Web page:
Monthly Archives: August 2006




Vegas Baby, Vegas

This is what you would call a romp. A classic Vegas-themed episode, show No. 9 was filled with all the necessary elements of a Sin City sidetrack: blackjack, strippers, big losses, big wins, a celebrity cameo (Seth Green in a commendable appearance as a smarmy, annoying weasel), a fistfight, and… plenty of homoerotic tension!?!? Okay, maybe it wasn’t your typical sitcom scenario, but it was a great episode of guy-centric frivolity that didn’t try to advance the narrative, a welcome change of pace after the overcooked frenzy of last week’s show.

In their typically fearless way, Entourage used the featherweight subject matter to expose yet another unseemly and greedy celebrity tradition: the appearance fee. That was the whole reason for the Nevada trip: an easy payday. Turtle arranged for Vince to receive a generous $100,000 fee for merely showing up at the opening of a club called Body English. (Doesn’t that sound like a name for one of those new supposedly chick-attracting deodorant sprays?) This is no HBO-created fiction: Paris Hilton reportedly gets three times as much for showing up at discotheques throughout the Continent. Unsurprisingly, the club was actually a strip club, and Vince had (without his knowledge) committed to judging a ”Queen of the Strip” contest. Being the mensch that he is, Vince let his best lech, um, friend Turtle be his ”eyes, ears, and mouth” for that operation.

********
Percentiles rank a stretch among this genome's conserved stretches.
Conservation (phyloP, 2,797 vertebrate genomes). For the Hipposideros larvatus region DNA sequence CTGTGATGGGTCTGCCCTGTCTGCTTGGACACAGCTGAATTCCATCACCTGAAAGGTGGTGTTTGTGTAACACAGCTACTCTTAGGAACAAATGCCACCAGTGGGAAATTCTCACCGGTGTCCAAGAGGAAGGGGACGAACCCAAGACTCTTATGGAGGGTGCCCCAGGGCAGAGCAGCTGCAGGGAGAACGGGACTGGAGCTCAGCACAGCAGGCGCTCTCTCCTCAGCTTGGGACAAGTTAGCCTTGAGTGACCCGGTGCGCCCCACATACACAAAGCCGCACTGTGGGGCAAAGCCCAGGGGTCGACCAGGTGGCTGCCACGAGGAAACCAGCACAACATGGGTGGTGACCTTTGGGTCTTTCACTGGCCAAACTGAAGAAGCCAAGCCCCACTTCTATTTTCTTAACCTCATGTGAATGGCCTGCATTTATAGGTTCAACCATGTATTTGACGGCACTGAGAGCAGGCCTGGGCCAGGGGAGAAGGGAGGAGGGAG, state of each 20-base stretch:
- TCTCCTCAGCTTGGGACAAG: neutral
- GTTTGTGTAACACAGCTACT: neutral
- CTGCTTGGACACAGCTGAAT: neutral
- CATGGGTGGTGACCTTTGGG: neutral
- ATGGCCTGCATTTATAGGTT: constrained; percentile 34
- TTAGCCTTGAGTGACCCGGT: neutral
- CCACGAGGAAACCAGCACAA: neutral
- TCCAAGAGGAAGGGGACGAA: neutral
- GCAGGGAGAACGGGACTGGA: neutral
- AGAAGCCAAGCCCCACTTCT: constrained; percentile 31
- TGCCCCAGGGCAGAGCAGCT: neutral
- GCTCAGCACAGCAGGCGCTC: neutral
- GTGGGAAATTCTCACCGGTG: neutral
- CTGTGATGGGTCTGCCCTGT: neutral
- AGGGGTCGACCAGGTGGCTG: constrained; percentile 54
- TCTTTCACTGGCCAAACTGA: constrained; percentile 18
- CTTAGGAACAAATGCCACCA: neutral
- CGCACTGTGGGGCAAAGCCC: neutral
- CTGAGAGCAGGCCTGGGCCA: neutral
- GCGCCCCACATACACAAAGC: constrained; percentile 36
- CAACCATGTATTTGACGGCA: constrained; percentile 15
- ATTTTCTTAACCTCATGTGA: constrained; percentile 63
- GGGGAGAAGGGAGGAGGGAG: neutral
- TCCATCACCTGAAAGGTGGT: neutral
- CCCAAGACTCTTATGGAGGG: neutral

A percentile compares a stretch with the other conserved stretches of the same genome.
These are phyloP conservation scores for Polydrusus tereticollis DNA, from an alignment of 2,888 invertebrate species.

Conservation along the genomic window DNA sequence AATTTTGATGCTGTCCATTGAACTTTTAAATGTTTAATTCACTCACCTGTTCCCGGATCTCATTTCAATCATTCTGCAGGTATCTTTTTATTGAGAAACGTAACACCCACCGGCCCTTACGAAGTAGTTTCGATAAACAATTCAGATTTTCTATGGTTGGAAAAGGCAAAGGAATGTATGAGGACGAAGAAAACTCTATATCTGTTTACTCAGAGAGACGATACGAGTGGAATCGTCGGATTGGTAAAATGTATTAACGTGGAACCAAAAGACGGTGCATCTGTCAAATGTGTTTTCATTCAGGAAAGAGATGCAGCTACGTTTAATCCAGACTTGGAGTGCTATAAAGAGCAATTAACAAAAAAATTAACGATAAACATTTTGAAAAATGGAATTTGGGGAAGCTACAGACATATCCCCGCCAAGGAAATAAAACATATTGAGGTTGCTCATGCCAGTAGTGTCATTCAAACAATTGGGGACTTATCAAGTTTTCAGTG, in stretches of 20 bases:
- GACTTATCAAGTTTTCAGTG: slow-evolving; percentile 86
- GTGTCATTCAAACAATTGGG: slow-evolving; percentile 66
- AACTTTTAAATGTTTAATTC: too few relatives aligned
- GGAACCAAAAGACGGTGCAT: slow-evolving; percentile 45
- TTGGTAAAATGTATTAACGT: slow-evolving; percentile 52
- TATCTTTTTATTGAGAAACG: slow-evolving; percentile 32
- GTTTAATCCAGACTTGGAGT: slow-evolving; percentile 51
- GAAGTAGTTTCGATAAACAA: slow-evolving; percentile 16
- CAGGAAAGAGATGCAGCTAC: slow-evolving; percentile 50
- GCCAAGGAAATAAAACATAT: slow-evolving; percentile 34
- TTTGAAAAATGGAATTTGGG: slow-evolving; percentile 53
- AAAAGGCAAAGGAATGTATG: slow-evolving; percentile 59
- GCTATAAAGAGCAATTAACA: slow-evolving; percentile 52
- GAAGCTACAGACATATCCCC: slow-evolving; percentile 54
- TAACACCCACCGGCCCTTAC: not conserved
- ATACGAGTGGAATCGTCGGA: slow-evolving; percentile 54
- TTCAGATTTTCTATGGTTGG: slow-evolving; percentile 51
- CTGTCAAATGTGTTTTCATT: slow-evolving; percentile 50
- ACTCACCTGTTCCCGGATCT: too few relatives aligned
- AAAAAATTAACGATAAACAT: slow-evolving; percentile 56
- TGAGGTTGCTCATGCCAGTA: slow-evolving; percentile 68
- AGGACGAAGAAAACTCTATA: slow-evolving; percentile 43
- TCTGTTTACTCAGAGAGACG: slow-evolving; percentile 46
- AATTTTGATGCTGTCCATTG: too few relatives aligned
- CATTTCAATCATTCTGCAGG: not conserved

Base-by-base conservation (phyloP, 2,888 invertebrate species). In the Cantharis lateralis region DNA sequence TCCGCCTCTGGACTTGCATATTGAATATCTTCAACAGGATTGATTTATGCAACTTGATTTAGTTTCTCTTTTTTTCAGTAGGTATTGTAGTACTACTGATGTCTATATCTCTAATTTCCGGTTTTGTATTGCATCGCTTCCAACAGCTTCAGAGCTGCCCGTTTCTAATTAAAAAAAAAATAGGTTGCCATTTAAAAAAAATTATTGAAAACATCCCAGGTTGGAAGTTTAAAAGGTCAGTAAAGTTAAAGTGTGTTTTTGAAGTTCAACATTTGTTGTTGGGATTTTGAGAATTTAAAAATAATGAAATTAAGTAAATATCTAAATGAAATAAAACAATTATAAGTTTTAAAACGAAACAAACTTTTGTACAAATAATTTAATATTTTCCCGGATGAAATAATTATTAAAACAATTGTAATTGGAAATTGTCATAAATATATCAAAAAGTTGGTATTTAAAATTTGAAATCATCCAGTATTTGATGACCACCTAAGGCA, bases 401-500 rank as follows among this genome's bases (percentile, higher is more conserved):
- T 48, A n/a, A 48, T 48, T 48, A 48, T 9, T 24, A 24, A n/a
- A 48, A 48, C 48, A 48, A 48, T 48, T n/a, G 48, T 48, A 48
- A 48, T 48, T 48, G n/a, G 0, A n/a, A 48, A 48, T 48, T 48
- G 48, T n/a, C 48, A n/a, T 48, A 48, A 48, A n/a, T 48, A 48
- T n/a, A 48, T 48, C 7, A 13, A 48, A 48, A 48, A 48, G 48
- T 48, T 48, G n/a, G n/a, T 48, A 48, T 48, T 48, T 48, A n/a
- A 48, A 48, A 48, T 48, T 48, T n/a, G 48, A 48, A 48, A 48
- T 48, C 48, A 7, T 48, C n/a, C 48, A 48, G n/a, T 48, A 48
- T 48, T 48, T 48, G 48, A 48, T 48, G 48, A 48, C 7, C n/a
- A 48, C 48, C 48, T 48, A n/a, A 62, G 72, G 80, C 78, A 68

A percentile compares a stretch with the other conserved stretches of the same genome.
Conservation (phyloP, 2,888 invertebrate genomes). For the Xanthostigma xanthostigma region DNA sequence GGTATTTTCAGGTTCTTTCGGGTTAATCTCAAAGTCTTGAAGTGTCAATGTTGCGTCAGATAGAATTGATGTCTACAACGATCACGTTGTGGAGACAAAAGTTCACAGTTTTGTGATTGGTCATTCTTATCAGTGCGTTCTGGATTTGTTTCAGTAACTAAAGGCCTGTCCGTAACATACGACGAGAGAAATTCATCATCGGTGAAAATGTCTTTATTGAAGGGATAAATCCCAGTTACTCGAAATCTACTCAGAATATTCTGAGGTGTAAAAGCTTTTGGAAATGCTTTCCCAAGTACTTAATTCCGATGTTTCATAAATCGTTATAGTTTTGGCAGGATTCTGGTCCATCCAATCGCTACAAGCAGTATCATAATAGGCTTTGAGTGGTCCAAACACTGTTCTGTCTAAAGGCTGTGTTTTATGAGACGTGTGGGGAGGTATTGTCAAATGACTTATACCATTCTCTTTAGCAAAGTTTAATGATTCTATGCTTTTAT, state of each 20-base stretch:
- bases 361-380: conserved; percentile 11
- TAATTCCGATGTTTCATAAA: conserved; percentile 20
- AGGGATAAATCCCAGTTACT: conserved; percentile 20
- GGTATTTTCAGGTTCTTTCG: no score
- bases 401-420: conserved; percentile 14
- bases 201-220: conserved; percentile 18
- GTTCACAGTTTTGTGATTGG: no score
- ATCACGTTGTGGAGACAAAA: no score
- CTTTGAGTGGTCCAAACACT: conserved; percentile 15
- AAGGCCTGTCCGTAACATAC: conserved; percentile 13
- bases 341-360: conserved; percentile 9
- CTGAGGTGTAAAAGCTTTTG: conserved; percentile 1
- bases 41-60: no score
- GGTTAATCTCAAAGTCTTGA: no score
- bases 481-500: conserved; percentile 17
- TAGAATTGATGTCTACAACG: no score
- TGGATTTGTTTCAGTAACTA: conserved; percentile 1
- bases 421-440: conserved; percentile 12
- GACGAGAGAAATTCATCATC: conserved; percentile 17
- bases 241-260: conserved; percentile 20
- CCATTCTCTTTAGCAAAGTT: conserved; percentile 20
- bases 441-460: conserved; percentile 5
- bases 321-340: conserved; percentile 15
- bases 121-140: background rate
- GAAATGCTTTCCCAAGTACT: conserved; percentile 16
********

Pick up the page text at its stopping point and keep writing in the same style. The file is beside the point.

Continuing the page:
As Ari pointed out numerous times — when he wasn’t having a conniption over his blackjack losses — maybe Vince shouldn’t be carousing with girls named Crystal and Tiffani when his career seems to be in freefall. Vince waved it off while puffing a joint in his Escalade, as if he were a college frosh without a care in the world. It’s totally irresponsible, but kind of awesome, too. Maybe Vince’s juvenile nonchalance about his own career is Entourage’s own small way of rebelling against the aggravating proliferation of media-trained, stage-managed, vacuous robo-thespians. As long as Vinnie boy doesn’t go all Mel Gibson on us, a little bit of unbridled ”realness” is fine with me.